Do we ever really own anything when it comes to art, images, video? We know Google never forgets, but perhaps we can build upon some of its current memories, making new things as we “question the value of the ‘authentic’ original image over a copy or reproduction.” Oliver Laric’s art has been deeply rooted in the concept of questioning ownership, with his works over the years not only being interesting and provocative, but also entertaining and humorous at times, as he has made kopienkritik, or ‘copy criticism’ a modern genre and process of his own.
Currently, his latest concepts and work, the Lincoln 3D Scans, are on display, as he works with the Usher Gallery, part of The Collection, which is the county museum and gallery for Lincolnshire in England. There are several interesting events going on simultaneously, all revolving around Laric’s exhibit, and 3D printing in itself.
First, is the display of the work of Oliver Laric, who in 2012 won the prestigious Contemporary Art Society Annual Award for his proposal to create and publish 3D scans of The Collection and Usher Gallery’s archive. His work will be on display through October 26th. It’s easy to see why his idea won, playing on the idea of originality and names being attached to works of art with ownership, along with engaging the public. It’s a great way to bring attention to art, 3D printing, and the Usher Gallery itself. His work will become part of the permanent collection at the Usher Gallery.
Laric’s Lincoln 3D Scans project includes 3D scale models of some of his scans which have been rendered in various textures and colors. Other pieces of his work are included also, as they continue his theme of questioning ownership and authenticity.
Getting in the spirt of Laric’s work, the museum wants to shake things up a little in terms of letting loose with original art and opening it up to new creative renderings, free of liability. The public is encouraged to print copies of their artifacts, just enjoy looking at them, or manipulate them in different ways, digitally. The end goal is that the new ‘art,’ will be shared with the museum and uploaded to their website. The museum has scanned 74 objects for the website, ranging from the museum’s homo heidelbergensis model, to historical artifacts like the Roman Bordeux Altar cast and 19th Century marble sculptures such as John Gibson’s The Hunter and The Dog. The latter two are among the selection which has been printed as part of the exhibition. For more information on some of the objects, click here.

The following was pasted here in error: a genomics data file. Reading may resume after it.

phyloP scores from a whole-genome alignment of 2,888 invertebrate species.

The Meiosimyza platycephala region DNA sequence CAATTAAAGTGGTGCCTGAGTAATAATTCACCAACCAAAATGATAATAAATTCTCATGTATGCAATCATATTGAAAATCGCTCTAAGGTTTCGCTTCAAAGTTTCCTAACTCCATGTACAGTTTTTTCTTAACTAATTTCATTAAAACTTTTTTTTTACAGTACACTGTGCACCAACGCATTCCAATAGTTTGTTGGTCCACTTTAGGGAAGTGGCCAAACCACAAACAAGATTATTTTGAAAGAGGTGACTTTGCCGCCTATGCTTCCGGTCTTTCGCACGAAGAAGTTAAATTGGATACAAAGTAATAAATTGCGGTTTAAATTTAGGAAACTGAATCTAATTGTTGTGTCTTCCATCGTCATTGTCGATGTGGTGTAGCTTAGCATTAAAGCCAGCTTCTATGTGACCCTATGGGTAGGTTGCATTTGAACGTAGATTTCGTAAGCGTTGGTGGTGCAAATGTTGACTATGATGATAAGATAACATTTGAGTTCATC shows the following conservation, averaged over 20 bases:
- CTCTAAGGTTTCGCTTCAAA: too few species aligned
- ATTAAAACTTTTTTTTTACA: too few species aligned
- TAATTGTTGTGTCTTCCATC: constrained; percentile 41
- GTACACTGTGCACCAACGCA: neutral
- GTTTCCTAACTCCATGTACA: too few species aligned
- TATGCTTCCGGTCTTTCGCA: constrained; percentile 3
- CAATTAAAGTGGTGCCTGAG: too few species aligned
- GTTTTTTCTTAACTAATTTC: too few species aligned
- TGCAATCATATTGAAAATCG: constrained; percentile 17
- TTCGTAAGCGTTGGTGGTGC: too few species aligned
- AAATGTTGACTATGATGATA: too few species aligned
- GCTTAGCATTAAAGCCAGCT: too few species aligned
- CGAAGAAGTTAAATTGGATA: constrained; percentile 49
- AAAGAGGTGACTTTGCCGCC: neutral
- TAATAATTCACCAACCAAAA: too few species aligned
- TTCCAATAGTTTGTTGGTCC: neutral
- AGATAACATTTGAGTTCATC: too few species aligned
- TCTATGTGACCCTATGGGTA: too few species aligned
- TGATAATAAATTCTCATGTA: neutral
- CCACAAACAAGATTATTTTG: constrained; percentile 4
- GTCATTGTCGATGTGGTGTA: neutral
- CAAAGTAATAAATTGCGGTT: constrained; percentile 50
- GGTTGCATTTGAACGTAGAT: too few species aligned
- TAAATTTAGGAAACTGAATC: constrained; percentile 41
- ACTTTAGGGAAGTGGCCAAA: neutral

On October 24th, 2014, the museum will host the symposium, “3D Printing: The Creative Future.” Artists, academics and industry professionals will be speaking on various subjects related to 3D printing technology, including:
- James E Smith, who used 3D scanning to create a ‘life model’ for the recent OPEM3 exhibition.
- Michael Eden, ceramicist, who uses 3D printing and scanning to create contemporary studio pottery.
- The Digital Native Academy who will be discussing their audience facing projects using 3D scanning technologies to engage with arts audiences.
- The Conservation Department of The University of Lincoln who will discuss 3D technology in conservation.
To bring things full circle, October 25th will be ‘3D Printing Day’ at the museum, with demonstrations and activities related to 3D printing open to everyone.
This project and all the activities revolving around it are designed to open up The Collection to a wider audience and inspire creativity. All of Oliver Laric’s 3D Scans are available for free download here.
Are you familiar with Laric’s work, or have you visited The Usher Gallery? Let us know, in the Oliver Laric Lincoln Scans forum thread at 3DPB.com.
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